I agree with the basic outline: There’ll be a centrist champion, a right-wing champion, and then a compromise candidate who can draw from both camps. Sabato thinks that’s Christie, Rand Paul, and Walker, respectively. I think it’s likelier to be Christie, Cruz, and Rubio, with Rand Paul an X factor fueled by libertarians, but oh well.Walker is the compromise and somebody else is right wing? That sounds so weird here in Madison.
Sabato lists one of Walker’s potential key disadvantages as being too bland a la Tim Pawlenty. Really? The guy who broke the unions in Wisconsin and then humiliated big labor by winning his recall fight? He won’t have a blandness problem.Could you watch the video of Walker in the recall debate and rethink why he wins around here (and by here I mean Wisconsin, not Madison)? I'm not sure people around the country really get the Midwestern style. If you know Walker for standing up to the noisy protesters, you may picture him out there fighting, but in fact, he stayed calm and mostly out of sight and waited for the protests to die down, which they eventually did. The GOP had the votes in the legislature, so they simply took action.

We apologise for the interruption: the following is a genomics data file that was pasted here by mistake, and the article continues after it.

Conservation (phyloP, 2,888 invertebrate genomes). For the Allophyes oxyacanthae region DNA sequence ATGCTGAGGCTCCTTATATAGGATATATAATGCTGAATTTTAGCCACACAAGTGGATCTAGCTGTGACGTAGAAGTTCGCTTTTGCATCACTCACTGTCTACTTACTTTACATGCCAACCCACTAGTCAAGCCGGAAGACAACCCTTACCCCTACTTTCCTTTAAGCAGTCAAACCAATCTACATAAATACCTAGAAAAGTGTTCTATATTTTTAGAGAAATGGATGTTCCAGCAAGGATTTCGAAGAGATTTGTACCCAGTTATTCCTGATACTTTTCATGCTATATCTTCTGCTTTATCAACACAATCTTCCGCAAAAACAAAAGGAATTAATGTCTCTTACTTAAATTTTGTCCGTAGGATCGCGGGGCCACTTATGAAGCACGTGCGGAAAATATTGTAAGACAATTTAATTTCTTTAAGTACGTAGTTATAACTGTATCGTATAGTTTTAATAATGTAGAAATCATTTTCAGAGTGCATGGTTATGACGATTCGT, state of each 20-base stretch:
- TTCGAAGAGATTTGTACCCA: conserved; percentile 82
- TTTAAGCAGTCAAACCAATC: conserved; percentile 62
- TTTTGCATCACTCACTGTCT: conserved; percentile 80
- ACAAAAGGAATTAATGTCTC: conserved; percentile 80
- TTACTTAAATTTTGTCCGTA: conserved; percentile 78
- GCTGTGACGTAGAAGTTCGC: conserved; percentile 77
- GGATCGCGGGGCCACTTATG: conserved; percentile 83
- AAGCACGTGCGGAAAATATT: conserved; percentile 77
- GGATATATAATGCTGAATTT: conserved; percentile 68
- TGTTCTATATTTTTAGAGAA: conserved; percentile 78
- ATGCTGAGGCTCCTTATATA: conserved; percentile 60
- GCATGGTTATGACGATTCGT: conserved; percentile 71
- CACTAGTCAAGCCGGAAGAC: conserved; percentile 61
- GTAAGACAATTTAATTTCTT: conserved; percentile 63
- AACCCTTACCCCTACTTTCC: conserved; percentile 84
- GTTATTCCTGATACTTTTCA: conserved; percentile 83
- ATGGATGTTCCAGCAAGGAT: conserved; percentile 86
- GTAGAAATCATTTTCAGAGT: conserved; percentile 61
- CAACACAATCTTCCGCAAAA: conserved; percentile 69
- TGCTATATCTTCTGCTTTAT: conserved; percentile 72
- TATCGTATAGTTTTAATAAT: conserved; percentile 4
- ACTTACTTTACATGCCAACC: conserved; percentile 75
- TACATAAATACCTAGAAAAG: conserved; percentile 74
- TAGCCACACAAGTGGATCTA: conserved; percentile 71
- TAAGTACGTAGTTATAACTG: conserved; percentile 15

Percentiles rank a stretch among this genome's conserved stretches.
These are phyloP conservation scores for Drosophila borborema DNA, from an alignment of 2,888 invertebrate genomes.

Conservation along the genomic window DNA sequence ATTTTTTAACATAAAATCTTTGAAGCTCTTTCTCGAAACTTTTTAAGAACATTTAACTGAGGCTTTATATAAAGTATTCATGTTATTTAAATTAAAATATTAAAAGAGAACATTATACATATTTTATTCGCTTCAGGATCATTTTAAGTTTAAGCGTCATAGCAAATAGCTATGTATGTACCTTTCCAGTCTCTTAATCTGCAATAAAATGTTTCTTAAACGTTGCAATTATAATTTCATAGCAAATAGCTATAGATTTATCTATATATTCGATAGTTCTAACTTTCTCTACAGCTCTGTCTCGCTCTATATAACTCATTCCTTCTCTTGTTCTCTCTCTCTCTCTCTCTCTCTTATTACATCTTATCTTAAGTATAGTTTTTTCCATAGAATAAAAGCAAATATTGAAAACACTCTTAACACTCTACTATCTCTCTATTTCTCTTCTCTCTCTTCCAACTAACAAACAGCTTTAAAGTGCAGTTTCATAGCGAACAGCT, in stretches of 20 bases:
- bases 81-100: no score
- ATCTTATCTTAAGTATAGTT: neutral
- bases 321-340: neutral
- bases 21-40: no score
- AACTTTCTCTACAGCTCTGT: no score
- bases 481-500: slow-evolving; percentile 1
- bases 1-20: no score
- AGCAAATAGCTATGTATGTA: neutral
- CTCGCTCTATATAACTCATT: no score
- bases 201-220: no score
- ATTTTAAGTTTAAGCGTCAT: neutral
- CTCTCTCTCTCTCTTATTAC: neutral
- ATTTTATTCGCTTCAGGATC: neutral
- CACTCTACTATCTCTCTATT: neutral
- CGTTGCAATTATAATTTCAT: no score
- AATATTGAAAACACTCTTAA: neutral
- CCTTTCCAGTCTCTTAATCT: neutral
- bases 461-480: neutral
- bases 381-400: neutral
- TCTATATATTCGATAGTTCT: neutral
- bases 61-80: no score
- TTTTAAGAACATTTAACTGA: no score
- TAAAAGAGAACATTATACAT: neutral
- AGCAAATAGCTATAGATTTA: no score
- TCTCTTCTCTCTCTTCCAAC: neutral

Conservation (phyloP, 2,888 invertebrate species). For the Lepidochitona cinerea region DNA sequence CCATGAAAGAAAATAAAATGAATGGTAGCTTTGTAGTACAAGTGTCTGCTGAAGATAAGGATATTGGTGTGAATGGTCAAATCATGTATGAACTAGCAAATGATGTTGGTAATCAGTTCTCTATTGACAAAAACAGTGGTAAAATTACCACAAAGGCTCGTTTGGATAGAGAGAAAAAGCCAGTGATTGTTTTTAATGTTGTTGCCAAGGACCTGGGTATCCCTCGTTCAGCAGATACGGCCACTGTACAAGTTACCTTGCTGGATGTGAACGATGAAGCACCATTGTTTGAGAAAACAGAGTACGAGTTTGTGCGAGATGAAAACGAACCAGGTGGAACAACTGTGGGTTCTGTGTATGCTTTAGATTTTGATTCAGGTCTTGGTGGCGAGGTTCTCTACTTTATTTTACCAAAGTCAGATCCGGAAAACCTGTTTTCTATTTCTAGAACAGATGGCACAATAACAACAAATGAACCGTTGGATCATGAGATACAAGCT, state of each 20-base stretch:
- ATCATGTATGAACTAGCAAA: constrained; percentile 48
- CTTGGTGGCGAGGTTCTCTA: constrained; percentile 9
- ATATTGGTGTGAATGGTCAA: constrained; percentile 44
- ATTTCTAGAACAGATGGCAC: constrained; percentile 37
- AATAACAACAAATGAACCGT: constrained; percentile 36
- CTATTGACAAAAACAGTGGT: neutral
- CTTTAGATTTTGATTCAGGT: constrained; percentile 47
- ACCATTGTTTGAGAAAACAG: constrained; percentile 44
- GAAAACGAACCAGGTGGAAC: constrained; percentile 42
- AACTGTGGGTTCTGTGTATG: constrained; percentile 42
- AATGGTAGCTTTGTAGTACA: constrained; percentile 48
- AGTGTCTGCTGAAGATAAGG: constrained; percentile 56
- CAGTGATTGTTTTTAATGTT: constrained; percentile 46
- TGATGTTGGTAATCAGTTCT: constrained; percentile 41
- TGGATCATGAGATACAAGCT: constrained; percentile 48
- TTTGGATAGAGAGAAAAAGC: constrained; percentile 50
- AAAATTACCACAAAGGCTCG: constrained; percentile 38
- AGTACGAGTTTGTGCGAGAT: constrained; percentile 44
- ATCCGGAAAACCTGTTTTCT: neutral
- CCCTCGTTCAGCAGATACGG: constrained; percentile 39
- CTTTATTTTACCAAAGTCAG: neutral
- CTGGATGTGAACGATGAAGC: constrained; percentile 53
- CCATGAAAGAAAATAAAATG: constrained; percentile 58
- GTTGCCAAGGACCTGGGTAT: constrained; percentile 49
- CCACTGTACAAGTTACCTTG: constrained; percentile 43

From my live-blog of the debate:
Walker says if he could do it all over again, he'd have explained what he was doing, and most people would have agreed. He fixed it [the budget], then talked about it.It's easy to do something when you have the votes, harder to persuade everyone to accept it. He didn't try, and he admits he should have done better. You can say he was good at putting up with the outcry, but what choice did he have? Be silent or explain. He chose silence. He reminds me of George W. Bush who declined to defend himself when harshly criticized and trusted that in the long run people would understand. I can appreciate that and even find it admirable, but it might not work in a campaign.
When Scott Walker does campaign, he explains himself in a style that can be rejected as too bland. It's the opposite of flashy. It's earnest and Boy Scout.
Some people like that though. I do. I don't want my politician to be a rock star. Ironically, Walker's opponents called him a "rock star" and created the idea that he's a "rock star":